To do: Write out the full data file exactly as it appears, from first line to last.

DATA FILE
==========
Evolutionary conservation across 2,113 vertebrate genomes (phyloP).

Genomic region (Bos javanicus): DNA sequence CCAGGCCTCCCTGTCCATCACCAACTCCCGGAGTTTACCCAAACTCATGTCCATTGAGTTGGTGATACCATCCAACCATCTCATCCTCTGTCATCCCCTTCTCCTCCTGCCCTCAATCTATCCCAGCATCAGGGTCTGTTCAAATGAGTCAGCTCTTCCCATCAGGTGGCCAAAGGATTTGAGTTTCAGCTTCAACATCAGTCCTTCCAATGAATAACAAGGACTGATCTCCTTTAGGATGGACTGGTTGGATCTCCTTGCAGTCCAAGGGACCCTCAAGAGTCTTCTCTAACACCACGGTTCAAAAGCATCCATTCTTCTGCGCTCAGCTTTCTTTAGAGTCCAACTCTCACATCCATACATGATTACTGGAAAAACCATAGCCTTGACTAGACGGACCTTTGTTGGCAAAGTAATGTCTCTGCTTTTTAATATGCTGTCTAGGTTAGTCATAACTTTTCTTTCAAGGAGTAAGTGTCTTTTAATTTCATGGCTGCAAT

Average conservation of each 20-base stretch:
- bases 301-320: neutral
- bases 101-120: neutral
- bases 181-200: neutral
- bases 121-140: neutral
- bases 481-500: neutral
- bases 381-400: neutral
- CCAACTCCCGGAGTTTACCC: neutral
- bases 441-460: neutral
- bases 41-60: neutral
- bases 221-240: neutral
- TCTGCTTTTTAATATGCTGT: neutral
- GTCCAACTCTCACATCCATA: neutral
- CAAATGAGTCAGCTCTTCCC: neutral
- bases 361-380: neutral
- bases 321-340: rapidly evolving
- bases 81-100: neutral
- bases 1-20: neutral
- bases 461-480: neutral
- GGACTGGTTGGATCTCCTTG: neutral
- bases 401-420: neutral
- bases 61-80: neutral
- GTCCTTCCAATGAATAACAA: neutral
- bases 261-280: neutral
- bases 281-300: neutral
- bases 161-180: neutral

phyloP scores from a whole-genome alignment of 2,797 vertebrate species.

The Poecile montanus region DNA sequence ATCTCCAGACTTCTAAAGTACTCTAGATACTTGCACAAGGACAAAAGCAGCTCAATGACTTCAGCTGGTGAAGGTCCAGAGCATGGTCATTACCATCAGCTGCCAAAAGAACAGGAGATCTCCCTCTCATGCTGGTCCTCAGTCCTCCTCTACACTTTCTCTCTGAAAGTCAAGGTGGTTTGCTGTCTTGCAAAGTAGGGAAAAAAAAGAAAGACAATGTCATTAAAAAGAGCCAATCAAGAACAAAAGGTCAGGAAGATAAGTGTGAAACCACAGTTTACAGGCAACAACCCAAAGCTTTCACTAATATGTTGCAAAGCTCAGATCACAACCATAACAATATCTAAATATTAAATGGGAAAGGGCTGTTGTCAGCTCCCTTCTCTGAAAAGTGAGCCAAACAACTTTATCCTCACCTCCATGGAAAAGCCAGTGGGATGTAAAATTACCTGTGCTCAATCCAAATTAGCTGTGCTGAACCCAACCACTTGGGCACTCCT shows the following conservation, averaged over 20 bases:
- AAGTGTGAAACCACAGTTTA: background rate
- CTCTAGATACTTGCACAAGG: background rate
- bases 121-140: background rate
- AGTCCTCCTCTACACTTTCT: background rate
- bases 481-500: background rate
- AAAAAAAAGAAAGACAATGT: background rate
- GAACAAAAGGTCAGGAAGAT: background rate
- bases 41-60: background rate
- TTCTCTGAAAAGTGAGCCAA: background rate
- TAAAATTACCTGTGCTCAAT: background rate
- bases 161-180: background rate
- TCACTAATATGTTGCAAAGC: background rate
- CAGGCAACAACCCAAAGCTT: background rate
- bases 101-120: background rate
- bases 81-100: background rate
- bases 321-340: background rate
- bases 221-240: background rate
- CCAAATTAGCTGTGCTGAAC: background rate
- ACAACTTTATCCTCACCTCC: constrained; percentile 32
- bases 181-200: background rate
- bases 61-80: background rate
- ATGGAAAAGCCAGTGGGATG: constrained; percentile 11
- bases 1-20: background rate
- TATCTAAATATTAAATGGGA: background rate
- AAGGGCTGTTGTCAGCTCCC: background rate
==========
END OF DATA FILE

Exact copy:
Evolutionary conservation across 2,113 vertebrate genomes (phyloP).

Genomic region (Bos javanicus): DNA sequence CCAGGCCTCCCTGTCCATCACCAACTCCCGGAGTTTACCCAAACTCATGTCCATTGAGTTGGTGATACCATCCAACCATCTCATCCTCTGTCATCCCCTTCTCCTCCTGCCCTCAATCTATCCCAGCATCAGGGTCTGTTCAAATGAGTCAGCTCTTCCCATCAGGTGGCCAAAGGATTTGAGTTTCAGCTTCAACATCAGTCCTTCCAATGAATAACAAGGACTGATCTCCTTTAGGATGGACTGGTTGGATCTCCTTGCAGTCCAAGGGACCCTCAAGAGTCTTCTCTAACACCACGGTTCAAAAGCATCCATTCTTCTGCGCTCAGCTTTCTTTAGAGTCCAACTCTCACATCCATACATGATTACTGGAAAAACCATAGCCTTGACTAGACGGACCTTTGTTGGCAAAGTAATGTCTCTGCTTTTTAATATGCTGTCTAGGTTAGTCATAACTTTTCTTTCAAGGAGTAAGTGTCTTTTAATTTCATGGCTGCAAT

Average conservation of each 20-base stretch:
- bases 301-320: neutral
- bases 101-120: neutral
- bases 181-200: neutral
- bases 121-140: neutral
- bases 481-500: neutral
- bases 381-400: neutral
- CCAACTCCCGGAGTTTACCC: neutral
- bases 441-460: neutral
- bases 41-60: neutral
- bases 221-240: neutral
- TCTGCTTTTTAATATGCTGT: neutral
- GTCCAACTCTCACATCCATA: neutral
- CAAATGAGTCAGCTCTTCCC: neutral
- bases 361-380: neutral
- bases 321-340: rapidly evolving
- bases 81-100: neutral
- bases 1-20: neutral
- bases 461-480: neutral
- GGACTGGTTGGATCTCCTTG: neutral
- bases 401-420: neutral
- bases 61-80: neutral
- GTCCTTCCAATGAATAACAA: neutral
- bases 261-280: neutral
- bases 281-300: neutral
- bases 161-180: neutral

phyloP scores from a whole-genome alignment of 2,797 vertebrate species.

The Poecile montanus region DNA sequence ATCTCCAGACTTCTAAAGTACTCTAGATACTTGCACAAGGACAAAAGCAGCTCAATGACTTCAGCTGGTGAAGGTCCAGAGCATGGTCATTACCATCAGCTGCCAAAAGAACAGGAGATCTCCCTCTCATGCTGGTCCTCAGTCCTCCTCTACACTTTCTCTCTGAAAGTCAAGGTGGTTTGCTGTCTTGCAAAGTAGGGAAAAAAAAGAAAGACAATGTCATTAAAAAGAGCCAATCAAGAACAAAAGGTCAGGAAGATAAGTGTGAAACCACAGTTTACAGGCAACAACCCAAAGCTTTCACTAATATGTTGCAAAGCTCAGATCACAACCATAACAATATCTAAATATTAAATGGGAAAGGGCTGTTGTCAGCTCCCTTCTCTGAAAAGTGAGCCAAACAACTTTATCCTCACCTCCATGGAAAAGCCAGTGGGATGTAAAATTACCTGTGCTCAATCCAAATTAGCTGTGCTGAACCCAACCACTTGGGCACTCCT shows the following conservation, averaged over 20 bases:
- AAGTGTGAAACCACAGTTTA: background rate
- CTCTAGATACTTGCACAAGG: background rate
- bases 121-140: background rate
- AGTCCTCCTCTACACTTTCT: background rate
- bases 481-500: background rate
- AAAAAAAAGAAAGACAATGT: background rate
- GAACAAAAGGTCAGGAAGAT: background rate
- bases 41-60: background rate
- TTCTCTGAAAAGTGAGCCAA: background rate
- TAAAATTACCTGTGCTCAAT: background rate
- bases 161-180: background rate
- TCACTAATATGTTGCAAAGC: background rate
- CAGGCAACAACCCAAAGCTT: background rate
- bases 101-120: background rate
- bases 81-100: background rate
- bases 321-340: background rate
- bases 221-240: background rate
- CCAAATTAGCTGTGCTGAAC: background rate
- ACAACTTTATCCTCACCTCC: constrained; percentile 32
- bases 181-200: background rate
- bases 61-80: background rate
- ATGGAAAAGCCAGTGGGATG: constrained; percentile 11
- bases 1-20: background rate
- TATCTAAATATTAAATGGGA: background rate
- AAGGGCTGTTGTCAGCTCCC: background rate